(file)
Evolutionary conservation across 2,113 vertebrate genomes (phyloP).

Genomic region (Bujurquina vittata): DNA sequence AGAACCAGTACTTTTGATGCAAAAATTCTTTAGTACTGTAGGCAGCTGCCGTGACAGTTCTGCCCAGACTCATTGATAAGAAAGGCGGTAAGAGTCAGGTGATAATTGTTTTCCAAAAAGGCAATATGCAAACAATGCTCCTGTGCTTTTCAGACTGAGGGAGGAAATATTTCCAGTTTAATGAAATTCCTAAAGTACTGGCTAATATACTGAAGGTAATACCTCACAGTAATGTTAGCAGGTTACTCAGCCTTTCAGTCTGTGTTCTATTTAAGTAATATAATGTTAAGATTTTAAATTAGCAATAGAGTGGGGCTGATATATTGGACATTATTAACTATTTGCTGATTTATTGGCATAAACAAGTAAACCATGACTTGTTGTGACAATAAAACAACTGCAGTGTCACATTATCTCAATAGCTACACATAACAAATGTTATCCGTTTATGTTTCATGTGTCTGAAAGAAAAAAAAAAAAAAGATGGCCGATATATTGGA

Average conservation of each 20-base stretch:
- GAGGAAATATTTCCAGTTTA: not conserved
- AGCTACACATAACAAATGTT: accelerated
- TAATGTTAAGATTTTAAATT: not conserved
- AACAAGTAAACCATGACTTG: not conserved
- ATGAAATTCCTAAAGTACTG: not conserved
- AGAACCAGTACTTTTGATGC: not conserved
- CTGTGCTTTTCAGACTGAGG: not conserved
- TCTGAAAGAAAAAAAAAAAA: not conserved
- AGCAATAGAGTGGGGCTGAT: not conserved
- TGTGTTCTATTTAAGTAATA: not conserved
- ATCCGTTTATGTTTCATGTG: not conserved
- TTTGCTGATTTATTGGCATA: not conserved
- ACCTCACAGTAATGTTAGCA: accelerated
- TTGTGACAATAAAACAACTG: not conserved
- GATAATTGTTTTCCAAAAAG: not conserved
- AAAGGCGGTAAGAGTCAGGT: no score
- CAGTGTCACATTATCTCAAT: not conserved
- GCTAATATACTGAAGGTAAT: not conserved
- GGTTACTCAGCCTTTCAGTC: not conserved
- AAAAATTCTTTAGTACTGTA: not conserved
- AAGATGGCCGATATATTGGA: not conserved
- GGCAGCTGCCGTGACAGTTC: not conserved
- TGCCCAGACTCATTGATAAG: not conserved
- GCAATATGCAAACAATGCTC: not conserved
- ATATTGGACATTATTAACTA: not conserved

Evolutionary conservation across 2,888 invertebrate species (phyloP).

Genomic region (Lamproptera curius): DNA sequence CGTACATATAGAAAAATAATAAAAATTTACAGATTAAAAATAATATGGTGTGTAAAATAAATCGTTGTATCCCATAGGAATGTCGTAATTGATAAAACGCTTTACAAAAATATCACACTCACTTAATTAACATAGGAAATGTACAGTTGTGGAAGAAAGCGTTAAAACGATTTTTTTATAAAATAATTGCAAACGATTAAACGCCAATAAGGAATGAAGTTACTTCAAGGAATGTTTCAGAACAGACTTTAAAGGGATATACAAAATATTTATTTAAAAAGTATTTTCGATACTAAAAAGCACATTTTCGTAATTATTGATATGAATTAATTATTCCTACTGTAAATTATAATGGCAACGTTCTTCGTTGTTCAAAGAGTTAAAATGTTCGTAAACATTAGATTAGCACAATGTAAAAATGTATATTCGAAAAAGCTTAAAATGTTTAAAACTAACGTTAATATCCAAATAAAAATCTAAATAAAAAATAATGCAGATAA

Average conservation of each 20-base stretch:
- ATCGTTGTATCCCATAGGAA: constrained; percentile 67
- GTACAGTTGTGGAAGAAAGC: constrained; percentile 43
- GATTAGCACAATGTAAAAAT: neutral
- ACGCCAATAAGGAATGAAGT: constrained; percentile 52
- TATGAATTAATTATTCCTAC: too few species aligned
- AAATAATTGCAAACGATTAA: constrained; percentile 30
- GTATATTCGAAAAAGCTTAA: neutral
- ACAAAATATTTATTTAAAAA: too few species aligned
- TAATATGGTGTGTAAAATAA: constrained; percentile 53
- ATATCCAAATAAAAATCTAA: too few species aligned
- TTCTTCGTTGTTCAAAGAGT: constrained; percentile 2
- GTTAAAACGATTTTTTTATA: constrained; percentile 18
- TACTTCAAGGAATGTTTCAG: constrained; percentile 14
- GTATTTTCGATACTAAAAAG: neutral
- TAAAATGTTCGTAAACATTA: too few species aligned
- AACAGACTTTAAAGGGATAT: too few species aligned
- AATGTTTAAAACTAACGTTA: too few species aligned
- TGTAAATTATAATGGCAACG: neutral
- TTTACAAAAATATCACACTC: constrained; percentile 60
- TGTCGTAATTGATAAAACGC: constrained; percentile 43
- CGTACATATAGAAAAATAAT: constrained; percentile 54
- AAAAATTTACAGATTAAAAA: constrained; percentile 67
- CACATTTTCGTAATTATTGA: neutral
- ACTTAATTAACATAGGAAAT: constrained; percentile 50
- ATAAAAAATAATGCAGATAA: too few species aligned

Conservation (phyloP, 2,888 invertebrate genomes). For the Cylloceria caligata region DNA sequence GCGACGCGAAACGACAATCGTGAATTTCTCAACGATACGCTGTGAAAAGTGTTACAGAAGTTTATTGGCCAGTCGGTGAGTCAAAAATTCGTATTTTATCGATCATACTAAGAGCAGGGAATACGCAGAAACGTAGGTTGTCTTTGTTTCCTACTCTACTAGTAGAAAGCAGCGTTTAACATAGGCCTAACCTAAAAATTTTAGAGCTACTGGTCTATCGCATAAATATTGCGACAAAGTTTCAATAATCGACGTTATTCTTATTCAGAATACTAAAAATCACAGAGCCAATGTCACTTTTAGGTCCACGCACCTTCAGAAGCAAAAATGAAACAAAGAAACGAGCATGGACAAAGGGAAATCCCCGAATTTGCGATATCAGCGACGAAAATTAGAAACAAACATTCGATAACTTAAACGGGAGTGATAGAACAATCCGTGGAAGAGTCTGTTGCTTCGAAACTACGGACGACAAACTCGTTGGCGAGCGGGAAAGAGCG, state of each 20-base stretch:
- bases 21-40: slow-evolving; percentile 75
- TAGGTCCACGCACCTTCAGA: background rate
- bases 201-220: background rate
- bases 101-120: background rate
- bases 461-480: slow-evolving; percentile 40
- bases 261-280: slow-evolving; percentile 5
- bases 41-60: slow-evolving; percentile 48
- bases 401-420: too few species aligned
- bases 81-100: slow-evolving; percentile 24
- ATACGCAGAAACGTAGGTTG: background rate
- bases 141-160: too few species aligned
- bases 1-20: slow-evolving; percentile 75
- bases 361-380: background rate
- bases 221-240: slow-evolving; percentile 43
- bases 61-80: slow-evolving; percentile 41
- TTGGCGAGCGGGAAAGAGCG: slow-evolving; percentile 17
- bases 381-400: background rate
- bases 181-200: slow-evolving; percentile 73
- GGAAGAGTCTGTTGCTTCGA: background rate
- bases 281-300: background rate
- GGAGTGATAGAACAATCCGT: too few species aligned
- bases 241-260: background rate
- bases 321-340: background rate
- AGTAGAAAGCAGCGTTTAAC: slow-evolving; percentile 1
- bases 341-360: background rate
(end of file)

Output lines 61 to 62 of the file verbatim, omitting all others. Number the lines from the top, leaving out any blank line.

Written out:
- bases 101-120: background rate
- bases 461-480: slow-evolving; percentile 40